“My mistake, though I suppose you would remember everything about France’s favorite Corsican-born emperor, wouldn’t you? You’re making petit fours, I hope? I’m not sure he can handle anything bigger.”
She groaned, but couldn’t stop herself from laughing.
Of course he’d mentioned Napoleon. Why had she corrected him? He’d probably known Napoleon’s birthday was the fifteenth and had purposely misspoken, just to hear her correct him.
“Hmmm. You’re making this difficult, aren’t you, Jules?”
Juliette whipped her head around, looking for the source of the noise. It was the chair; Ephraim had slammed it down onto all four legs.
She felt a momentary flicker of panic in her chest—was something wrong?—but no, he was grinning.
“Oh. Oh, this is good, Jules. So, so good.”
“What’s so good?” The buzzer went off, and she reached out to re-set it for the next batch. “Could you open the oven door for me, Eph?”
He stood and walked to the oven as she picked up the tray of pastries she’d prepared.
“Well? Are you going to tell me your new theory?” she asked as she placed the hot tray of pastries on a cooling rack and slid the other tray into the oven.
“Not yet. I’m savoring this one.”
Juliette crossed her arms before her and glared. “Say it fast so I can make your beloved apple tarts.”
She’d expected Ephraim to sit down at the table once more, but he didn’t. Instead, he placed his right hand on her arm and pasted an aggrieved expression on his face.
She stared down at the hand. Why was he touching her?
“Juliette, I know how hard this must be for you.” His tone was full of sympathy, as if he were consoling someone. “You can admit it to me; I won’t tell, I promise. You’re cooking to celebrate Bastille Day, aren’t you?”
Her eyes widened in shock as they met his. How could she have forgotten? Why had it not occurred to her when she’d corrected him about Napoleon’s birthday that today, the fourteenth of July, was Bastille Day? The day that marked the storming of that infamous prison during the French Revolution, and acted as the modern republic’s national holiday?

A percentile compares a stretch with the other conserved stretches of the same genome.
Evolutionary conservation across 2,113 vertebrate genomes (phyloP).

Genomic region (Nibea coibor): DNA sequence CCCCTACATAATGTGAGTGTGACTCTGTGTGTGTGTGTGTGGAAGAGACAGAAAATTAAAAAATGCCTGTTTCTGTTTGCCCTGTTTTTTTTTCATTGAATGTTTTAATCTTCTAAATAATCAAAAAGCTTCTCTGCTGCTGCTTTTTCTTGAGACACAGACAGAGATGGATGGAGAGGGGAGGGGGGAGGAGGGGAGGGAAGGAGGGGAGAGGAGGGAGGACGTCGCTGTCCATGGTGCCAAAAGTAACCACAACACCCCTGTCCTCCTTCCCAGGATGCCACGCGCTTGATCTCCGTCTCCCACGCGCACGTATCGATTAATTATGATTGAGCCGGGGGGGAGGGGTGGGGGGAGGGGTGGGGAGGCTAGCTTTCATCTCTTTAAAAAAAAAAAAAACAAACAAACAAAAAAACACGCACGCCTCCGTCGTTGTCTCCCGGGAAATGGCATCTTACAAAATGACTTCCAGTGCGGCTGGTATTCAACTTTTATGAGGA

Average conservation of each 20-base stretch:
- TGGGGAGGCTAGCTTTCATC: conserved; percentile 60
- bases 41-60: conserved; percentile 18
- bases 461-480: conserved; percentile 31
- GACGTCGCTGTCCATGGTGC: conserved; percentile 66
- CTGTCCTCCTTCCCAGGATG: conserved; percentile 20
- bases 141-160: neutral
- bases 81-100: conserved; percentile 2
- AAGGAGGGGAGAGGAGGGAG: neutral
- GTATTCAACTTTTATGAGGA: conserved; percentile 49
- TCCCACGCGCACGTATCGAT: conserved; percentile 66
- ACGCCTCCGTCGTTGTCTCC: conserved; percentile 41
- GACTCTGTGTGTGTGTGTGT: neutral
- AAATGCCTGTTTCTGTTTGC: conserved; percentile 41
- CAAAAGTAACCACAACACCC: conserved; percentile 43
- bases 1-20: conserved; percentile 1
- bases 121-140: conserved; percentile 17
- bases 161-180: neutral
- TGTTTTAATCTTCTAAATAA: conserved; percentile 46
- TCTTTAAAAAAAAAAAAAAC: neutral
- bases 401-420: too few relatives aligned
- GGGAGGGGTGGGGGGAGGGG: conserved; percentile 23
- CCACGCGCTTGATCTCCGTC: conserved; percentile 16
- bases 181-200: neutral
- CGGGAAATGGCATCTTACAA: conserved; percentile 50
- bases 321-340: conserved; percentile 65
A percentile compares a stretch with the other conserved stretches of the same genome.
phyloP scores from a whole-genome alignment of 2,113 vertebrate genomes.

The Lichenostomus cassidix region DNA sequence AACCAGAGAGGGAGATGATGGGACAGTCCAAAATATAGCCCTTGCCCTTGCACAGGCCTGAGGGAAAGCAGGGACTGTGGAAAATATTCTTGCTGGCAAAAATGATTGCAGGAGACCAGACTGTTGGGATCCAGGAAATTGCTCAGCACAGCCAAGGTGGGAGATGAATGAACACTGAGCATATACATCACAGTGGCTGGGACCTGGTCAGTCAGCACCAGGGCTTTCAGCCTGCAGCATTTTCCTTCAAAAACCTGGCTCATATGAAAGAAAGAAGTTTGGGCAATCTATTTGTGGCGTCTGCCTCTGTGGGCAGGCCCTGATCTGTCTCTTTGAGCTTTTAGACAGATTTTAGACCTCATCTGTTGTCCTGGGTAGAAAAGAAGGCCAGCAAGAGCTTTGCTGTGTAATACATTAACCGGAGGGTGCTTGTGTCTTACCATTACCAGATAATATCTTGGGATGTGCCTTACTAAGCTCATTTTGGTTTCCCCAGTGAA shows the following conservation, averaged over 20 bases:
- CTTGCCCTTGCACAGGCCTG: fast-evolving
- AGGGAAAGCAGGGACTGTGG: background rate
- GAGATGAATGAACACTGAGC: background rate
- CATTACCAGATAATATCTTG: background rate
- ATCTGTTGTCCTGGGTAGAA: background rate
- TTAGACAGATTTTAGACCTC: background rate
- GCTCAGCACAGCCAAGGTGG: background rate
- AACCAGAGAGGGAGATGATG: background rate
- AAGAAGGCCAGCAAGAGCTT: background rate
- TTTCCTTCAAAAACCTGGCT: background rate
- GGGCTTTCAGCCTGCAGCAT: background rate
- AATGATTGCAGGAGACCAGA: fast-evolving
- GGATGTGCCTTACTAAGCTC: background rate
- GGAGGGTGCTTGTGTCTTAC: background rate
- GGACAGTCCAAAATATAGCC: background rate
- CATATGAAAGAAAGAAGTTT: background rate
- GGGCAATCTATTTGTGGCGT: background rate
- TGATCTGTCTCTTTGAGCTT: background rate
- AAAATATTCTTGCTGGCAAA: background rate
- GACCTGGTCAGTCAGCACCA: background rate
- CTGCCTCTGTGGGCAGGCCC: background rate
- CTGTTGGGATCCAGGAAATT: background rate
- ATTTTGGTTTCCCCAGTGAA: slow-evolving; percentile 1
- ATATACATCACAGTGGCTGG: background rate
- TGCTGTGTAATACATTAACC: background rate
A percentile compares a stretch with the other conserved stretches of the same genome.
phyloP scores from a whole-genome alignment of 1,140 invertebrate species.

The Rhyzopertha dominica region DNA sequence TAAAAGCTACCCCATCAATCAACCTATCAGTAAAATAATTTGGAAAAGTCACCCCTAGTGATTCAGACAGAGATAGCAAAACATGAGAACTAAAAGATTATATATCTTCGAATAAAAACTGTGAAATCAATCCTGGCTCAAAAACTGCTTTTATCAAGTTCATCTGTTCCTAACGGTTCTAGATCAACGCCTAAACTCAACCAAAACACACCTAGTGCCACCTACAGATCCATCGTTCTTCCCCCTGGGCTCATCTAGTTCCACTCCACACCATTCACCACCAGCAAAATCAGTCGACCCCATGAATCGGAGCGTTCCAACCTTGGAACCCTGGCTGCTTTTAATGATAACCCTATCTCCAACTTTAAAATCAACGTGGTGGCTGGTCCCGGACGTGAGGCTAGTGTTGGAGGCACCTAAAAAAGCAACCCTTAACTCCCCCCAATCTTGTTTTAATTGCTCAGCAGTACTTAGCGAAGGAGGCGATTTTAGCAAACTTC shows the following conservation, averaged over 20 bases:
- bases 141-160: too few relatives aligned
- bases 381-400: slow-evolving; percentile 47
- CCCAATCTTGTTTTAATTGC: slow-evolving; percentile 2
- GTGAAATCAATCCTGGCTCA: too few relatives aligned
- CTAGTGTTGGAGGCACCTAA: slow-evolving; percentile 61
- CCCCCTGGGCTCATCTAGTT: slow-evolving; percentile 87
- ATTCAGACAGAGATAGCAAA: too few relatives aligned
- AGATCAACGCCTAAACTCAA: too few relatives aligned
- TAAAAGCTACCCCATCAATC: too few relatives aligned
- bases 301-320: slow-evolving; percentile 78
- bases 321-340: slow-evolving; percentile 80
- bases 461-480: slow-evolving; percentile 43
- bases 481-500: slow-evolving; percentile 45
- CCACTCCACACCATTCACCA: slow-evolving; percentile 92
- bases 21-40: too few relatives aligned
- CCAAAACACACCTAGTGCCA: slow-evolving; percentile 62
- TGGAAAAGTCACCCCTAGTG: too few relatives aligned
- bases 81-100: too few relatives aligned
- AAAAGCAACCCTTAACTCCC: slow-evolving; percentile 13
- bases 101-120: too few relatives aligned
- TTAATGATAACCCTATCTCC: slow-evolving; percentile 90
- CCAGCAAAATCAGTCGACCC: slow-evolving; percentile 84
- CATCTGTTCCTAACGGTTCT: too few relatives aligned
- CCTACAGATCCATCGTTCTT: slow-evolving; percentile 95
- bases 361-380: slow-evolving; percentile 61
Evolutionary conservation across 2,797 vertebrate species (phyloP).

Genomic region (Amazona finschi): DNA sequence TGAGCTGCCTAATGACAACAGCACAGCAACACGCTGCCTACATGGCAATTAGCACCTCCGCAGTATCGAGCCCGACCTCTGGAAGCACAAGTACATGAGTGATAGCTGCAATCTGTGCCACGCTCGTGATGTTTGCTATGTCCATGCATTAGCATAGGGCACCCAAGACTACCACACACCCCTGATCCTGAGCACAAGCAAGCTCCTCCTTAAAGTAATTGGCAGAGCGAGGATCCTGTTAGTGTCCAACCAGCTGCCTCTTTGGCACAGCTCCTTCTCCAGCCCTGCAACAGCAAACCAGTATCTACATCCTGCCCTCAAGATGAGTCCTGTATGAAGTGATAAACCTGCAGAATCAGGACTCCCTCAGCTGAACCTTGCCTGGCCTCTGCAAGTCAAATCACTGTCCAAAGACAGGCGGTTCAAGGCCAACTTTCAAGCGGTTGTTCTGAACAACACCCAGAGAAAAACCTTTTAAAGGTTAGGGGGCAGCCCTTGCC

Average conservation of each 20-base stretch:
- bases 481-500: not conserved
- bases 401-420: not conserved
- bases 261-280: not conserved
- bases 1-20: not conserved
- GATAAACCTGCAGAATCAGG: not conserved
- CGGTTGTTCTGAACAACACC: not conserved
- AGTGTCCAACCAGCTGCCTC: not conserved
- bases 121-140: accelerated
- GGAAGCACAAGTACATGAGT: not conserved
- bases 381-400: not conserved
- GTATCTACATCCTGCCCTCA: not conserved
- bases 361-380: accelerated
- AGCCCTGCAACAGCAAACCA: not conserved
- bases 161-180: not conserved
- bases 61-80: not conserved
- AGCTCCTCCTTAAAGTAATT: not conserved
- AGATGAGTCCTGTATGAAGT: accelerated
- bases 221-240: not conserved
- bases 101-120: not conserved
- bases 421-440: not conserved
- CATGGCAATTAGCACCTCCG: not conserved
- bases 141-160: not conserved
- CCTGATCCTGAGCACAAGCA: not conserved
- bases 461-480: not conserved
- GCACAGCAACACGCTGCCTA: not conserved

“Oh no, oh no.” Juliette laughed in spite of her annoyance at the look of sheer joy on Ephraim’s face. “As I’m sure I’ve told you dozens of times—”
“My family is Corsican. We don’t celebrate Bastille Day. No one in Corsica celebrates Bastille Day, unless they’re on holiday from France.” She grimaced, trying to push the awful thought of celebrating Bastille Day from her mind. “How do you know today’s Bastille Day, anyway?”
“Everyone knows the fourteenth of July is Bastille Day.” He gave her arm one final squeeze before turning back to his chair. “Just like everyone knows the Fourth of July is Independence Day, the first of July is Canada Day, November fifth is Guy Fawkes Night . . . what?”
“No one outside Canada knows about Canada Day. And Guy . . . I don’t even know what that last one is.”
“Guy Fawkes Day. Also known as Guy Fawkes Night or Bonfire Night. As best I can tell, it’s a day when Brits celebrate a foiled plot to overthrow their government way back when. I think they light bonfires and burn effigies, or something like that.”
“I see.” She turned back to the apple tarts. “Do you know every country’s national holiday?”
“No, not every country’s, but quite a few. They can be handy to know. There are practical concerns, like business closures and alternate train schedules. And it’s always nice to know where the party is.”
“But you can just look that up when you travel, yes? Why memorize them?”
“My time in developing countries has taught me that it can be an asset to know your days. Missionaries in those places tell kids stories about the day’s saints. When kids see a westerner, they often expect a story.”
“So you tell them about Bastille Day?”
“How the hell am I supposed to tell them about saints? In case you’ve forgotten, I come from a long line of fairly secular Jews; I know as much about saints as I do about knitting.”
She chuckled. “No, I didn’t forget. But surely there’s something in between saints and Bastille Day?”
“True, but I’ve spent time in parts of the world where telling fantastical stories is not only looked down upon but can cause major headaches if some local official gets pissed and decides to label you a witch. So I downloaded a calendar that lists secular and whimsical holidays for each day, and I make up stories to go along with each holiday. Looking at the list each morning is fun, too; there are some weird ones out there.”
Juliette placed the last slice of apple on a miniature tart just as the wind-up timer went off. Once again, she and Ephraim worked together, rotating pastries in and out of the oven. She was pleased to see him lick his lips at the sight of the apple tarts as they disappeared into the oven.
“Here, let me help with that.” Ephraim took the bowl that had held the apple slices from her. She’d made seven different pastries, but now there was nothing left but the cleanup. “Same system as always? I wash, you dry?”